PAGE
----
Descartes: precursor to COGS
- Realities: physical and subnational.
- Dreams are a reality. They are a phenomenon.
- Science philosophy vs. Church philosophy.
Galileo – Suspicion of our reality.
Descartes – Easy middle between science and church.
20 C: Steps towards COGS
- COGS turn in PSYC (away from behaviorism)
We will look first a bit at the successes of behaviorism.
- This 20thC COG revolution had two parts:
Developments in the theory of computing and theory of info
Development of info-processing models of COG capacities and
- But before we retrace these 20 thC steps towards COGS we look at
the deep history, in early modern PHIL.
- Noam Chomsky, a major architectndf the 20 C nstes that these
developments were really the 2 revolution. The 1 started with
Chomsky’s contribution: applied computation analysis to
- Thrst main contributions of Descartes to what Chomsky has called
the 1 COG revolution:
1. Substance dualism: mind is an ultimate reality distinct from body,
which is its own ultimate reality. The two interact causally
Substance dualism has been largely rejected by
Mind-body problem it generated, however, remains with us.
Dualists believe that the mind and brain are two separate things.
2. Discovery of the Reflex: interpreted as a mechanical action of the
body, not subject to voluntary control.
Reflects Descartes’ view that the physical/material world is
governed exclusively by quantitative (mechanical) laws of nature.
“The world is a great machine. The human body is a
3. Autonomy of psychological (mechanistic/humanistic) explanation
Not all human behavior can be explained in mechanical terms.
Voluntary, reflective behaviors (as in everyday language use)
cannot be accounted for in purely physical/mechanical terms.
- If you can’t explain something mechanically, what are the
alternatives? Descartes: Discovery of the reflex - Vitalism vs. dualism
- Although Descartes is credited with the discovery of the reflex, he did
not use this term.
- The concept, however, is formulated and applied; purely mechanical
activity at the sense organs pushes “animal spirits” through the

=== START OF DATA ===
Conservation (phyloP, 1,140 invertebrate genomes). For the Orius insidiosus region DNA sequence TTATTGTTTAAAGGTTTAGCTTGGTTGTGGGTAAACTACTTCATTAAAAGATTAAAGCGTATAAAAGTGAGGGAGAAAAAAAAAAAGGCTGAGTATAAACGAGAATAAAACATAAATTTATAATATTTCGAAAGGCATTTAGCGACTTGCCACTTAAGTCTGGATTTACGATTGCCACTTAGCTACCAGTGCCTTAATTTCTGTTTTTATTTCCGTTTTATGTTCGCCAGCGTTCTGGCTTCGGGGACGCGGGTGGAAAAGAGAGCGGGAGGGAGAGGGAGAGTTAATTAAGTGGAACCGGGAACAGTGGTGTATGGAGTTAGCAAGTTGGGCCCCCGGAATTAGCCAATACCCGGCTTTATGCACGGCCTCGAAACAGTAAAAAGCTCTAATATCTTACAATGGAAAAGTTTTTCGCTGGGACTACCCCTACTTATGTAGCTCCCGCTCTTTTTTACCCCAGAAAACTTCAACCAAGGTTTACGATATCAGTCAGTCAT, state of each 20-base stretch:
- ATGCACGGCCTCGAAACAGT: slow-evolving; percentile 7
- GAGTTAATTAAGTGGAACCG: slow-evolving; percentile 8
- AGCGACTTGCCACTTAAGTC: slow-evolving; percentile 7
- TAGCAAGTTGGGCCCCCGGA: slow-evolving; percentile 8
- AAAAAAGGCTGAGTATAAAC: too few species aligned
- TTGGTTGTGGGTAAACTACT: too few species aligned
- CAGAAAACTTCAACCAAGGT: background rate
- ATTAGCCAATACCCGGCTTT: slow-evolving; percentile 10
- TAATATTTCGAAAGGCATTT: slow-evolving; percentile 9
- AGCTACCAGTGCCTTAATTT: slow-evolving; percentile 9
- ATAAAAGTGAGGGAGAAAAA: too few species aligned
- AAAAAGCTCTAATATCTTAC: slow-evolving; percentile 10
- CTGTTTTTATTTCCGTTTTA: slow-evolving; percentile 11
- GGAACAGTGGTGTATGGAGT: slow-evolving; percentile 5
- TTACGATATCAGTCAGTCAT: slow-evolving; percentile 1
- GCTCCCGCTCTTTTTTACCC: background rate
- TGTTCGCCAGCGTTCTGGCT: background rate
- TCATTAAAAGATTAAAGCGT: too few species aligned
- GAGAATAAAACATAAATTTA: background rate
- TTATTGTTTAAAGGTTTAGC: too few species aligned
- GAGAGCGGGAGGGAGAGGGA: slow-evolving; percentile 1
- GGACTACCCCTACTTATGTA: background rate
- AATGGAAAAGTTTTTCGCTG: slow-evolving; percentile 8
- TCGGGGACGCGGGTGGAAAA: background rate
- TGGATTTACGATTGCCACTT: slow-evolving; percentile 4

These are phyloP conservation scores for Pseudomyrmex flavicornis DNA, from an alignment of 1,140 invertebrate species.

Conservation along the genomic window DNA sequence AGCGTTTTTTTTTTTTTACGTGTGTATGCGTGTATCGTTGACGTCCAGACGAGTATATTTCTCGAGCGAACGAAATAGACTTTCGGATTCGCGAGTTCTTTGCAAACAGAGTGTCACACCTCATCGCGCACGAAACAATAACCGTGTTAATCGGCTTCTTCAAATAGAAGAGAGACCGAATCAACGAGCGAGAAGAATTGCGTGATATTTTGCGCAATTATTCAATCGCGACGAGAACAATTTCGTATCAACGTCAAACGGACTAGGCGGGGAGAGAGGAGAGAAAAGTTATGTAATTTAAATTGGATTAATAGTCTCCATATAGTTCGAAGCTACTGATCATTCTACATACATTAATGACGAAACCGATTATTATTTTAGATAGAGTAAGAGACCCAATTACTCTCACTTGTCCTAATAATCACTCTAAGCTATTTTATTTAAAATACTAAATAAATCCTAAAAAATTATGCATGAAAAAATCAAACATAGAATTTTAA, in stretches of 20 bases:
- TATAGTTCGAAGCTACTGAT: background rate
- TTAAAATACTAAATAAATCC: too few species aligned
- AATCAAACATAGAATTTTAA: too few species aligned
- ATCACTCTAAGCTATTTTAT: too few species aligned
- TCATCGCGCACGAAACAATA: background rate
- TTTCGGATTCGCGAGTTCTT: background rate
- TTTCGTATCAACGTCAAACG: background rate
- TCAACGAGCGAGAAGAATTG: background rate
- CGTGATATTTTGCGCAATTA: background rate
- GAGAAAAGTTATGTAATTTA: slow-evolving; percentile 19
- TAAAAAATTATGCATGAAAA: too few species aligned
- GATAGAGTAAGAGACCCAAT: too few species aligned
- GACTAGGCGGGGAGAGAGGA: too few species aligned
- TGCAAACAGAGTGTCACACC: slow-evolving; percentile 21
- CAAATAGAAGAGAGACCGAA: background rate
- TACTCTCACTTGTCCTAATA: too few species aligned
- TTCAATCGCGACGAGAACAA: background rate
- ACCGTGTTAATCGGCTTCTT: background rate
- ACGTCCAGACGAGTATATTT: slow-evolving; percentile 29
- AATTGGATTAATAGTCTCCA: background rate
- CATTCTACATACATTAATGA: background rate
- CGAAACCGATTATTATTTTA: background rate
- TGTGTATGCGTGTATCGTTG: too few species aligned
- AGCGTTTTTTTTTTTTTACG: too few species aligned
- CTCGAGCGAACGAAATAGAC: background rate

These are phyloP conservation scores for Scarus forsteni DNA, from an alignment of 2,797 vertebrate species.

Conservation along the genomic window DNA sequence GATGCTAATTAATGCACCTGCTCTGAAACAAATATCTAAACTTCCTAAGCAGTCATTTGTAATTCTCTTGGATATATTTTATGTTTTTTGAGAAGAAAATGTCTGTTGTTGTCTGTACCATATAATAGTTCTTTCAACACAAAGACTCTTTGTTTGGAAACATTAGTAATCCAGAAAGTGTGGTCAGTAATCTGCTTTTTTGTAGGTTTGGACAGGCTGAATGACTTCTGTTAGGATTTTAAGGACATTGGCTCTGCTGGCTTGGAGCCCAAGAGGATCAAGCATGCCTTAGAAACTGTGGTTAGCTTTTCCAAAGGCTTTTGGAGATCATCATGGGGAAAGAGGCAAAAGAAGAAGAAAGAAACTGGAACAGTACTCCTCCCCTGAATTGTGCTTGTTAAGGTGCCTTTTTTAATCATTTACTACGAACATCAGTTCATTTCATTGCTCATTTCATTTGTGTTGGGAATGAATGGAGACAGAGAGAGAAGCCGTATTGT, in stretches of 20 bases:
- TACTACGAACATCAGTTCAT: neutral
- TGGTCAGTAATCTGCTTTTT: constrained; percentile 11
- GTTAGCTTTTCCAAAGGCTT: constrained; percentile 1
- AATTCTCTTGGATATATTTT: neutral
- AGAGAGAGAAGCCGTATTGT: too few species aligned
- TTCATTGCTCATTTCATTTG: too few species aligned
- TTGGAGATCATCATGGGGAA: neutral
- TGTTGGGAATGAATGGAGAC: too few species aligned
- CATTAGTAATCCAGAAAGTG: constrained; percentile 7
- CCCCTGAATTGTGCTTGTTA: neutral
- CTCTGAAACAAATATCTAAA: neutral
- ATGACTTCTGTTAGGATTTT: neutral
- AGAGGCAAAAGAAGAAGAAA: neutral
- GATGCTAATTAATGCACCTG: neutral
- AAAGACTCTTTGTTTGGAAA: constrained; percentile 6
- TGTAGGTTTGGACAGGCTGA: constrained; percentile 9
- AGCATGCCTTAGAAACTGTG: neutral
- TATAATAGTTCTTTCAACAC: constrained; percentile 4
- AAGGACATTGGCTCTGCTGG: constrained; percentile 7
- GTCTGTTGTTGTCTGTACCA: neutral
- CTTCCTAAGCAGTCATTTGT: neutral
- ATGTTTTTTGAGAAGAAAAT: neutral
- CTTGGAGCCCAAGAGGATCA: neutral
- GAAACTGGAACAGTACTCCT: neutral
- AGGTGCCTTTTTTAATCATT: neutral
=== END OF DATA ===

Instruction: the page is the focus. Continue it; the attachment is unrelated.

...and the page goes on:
nerves, (which he conceived as hollow).
- At the ends of the nerves, these moving “spirits” moved the pineal
gland, which alert the soul.
- In effect, hydraulic forces govern the interaction between mind and
- He did a lot of dissections.
- “(…) Movements that do not depend on the mind – beating of heart,
digestion of food, nutrition, respiration of those who sleep/awake,
walking, singing and similar actions they are performed without the
mind thinking about them.”
- “(…) It is a virtue of no ratiocination that he performs this action; it
does not depend upon his mind, but takes place merely because his
senses being affected by the present danger (…)”
Descartes on the nerves as mechanisms.
- “(…) Depending on their entering…some nerves rather than others,
they are able to change the shapes of the muscles into which these
nerves are inserted and in the way to move all the members.(…) The
grottoes and fountains in the gardens of our finks that the force that
makes the water leap from its source is able of itself to move diverse
Descartes vs. Aristotle
- Bodily functions operate mechanically.
“Not necessary on their account to conceive of any vegetative or
sensitive soul or any other principal of movement and life than its
blood and spirits” He taught plants had souls.
- Psyche - Soul
- Telos (teleology – purpose, end, final cause and destination) and